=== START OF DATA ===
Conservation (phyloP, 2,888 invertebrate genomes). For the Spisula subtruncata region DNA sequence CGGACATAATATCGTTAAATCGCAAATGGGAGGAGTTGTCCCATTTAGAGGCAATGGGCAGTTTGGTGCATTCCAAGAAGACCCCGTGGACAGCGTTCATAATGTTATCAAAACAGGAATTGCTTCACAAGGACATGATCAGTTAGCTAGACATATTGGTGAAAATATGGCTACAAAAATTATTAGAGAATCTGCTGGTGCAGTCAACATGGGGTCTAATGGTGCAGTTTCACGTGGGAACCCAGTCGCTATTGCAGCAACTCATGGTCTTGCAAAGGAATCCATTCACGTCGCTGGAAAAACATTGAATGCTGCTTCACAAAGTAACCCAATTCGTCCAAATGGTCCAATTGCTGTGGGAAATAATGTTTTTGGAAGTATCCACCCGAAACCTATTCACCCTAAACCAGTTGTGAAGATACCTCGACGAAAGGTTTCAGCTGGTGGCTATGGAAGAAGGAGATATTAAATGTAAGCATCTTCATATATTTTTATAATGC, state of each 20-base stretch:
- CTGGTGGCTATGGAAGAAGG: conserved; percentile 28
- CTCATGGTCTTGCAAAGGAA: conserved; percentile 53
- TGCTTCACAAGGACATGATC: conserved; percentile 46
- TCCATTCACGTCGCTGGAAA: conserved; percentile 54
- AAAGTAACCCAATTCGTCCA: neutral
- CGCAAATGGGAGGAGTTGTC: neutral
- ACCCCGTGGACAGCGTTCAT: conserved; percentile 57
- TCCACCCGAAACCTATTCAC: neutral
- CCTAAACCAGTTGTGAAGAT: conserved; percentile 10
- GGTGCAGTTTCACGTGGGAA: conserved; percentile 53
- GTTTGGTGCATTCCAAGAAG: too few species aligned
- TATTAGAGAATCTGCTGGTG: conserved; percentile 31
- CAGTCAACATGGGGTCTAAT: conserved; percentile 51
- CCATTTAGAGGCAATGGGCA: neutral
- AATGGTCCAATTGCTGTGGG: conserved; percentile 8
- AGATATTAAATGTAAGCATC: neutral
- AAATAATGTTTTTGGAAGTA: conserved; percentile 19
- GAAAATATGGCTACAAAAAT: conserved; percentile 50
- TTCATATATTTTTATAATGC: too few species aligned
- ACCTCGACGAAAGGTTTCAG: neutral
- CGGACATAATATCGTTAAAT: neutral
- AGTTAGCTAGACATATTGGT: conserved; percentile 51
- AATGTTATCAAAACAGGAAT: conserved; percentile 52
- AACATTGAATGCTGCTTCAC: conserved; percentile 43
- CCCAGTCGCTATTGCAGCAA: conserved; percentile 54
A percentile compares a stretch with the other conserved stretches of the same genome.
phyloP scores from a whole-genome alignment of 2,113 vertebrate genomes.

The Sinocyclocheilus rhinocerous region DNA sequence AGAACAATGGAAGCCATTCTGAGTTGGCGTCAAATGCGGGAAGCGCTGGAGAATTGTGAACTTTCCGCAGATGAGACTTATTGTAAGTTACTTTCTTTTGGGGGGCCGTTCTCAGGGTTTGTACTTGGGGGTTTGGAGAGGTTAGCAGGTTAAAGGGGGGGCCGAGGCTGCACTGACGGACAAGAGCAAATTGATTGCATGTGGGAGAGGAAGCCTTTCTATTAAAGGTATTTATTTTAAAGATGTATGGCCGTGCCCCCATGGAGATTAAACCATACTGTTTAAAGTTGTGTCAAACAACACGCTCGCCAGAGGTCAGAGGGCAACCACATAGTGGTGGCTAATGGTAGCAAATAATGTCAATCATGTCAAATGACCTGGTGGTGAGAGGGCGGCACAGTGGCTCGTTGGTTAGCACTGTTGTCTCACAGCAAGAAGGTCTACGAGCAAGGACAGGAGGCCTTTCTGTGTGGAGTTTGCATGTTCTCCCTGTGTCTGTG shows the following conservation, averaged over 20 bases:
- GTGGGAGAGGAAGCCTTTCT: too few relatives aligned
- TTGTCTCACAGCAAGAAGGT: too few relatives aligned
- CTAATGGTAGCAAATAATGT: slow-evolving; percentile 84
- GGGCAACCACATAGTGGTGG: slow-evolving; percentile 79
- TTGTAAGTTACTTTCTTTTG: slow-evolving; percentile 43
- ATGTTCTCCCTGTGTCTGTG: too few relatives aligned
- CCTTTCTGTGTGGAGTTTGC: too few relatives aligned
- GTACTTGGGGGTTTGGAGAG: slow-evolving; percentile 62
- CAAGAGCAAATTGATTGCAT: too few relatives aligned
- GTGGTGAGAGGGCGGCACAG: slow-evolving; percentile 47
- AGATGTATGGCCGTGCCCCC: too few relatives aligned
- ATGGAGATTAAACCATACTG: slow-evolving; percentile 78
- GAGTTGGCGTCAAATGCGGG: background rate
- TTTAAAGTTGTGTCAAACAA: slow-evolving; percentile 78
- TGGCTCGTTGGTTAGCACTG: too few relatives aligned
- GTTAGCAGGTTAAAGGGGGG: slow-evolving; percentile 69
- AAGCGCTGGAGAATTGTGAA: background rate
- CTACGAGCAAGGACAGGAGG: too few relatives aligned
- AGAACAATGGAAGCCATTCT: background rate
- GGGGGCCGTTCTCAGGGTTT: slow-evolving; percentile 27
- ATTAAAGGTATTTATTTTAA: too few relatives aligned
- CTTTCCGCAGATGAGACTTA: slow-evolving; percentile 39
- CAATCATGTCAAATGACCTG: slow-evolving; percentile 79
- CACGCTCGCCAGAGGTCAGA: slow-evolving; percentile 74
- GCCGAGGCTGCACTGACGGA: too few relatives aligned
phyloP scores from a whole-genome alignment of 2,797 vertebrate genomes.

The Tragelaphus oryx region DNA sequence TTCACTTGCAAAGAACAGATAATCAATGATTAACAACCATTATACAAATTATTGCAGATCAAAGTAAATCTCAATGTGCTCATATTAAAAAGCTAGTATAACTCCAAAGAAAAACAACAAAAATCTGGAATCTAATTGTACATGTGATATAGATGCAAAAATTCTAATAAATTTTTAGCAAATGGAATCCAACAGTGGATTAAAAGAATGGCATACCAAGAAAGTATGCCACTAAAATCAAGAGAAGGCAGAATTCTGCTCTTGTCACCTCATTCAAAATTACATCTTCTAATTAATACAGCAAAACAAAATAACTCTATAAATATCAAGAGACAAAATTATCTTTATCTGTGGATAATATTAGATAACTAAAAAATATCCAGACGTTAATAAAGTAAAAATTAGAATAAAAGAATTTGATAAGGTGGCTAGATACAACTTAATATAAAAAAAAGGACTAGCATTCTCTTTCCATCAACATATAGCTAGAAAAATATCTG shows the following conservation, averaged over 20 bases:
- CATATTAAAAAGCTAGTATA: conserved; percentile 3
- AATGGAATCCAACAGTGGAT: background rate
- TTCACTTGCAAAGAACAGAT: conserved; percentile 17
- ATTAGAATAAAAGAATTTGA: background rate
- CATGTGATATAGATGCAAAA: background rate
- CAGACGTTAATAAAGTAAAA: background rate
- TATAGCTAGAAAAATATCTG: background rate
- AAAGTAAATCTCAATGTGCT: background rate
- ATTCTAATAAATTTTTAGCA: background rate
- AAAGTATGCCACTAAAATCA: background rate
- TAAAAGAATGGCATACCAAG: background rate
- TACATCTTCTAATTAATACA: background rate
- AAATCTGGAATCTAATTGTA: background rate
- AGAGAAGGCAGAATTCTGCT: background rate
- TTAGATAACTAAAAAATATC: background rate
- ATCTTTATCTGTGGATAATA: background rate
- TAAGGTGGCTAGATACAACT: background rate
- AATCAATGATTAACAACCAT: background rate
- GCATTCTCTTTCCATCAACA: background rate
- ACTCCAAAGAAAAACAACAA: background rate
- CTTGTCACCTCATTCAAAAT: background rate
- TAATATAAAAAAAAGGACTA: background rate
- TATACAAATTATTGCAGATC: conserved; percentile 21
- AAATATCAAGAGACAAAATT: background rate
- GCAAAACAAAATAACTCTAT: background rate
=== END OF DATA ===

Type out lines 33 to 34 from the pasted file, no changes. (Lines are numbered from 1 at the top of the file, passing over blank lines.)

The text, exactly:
- GGGCAACCACATAGTGGTGG: slow-evolving; percentile 79
- TTGTAAGTTACTTTCTTTTG: slow-evolving; percentile 43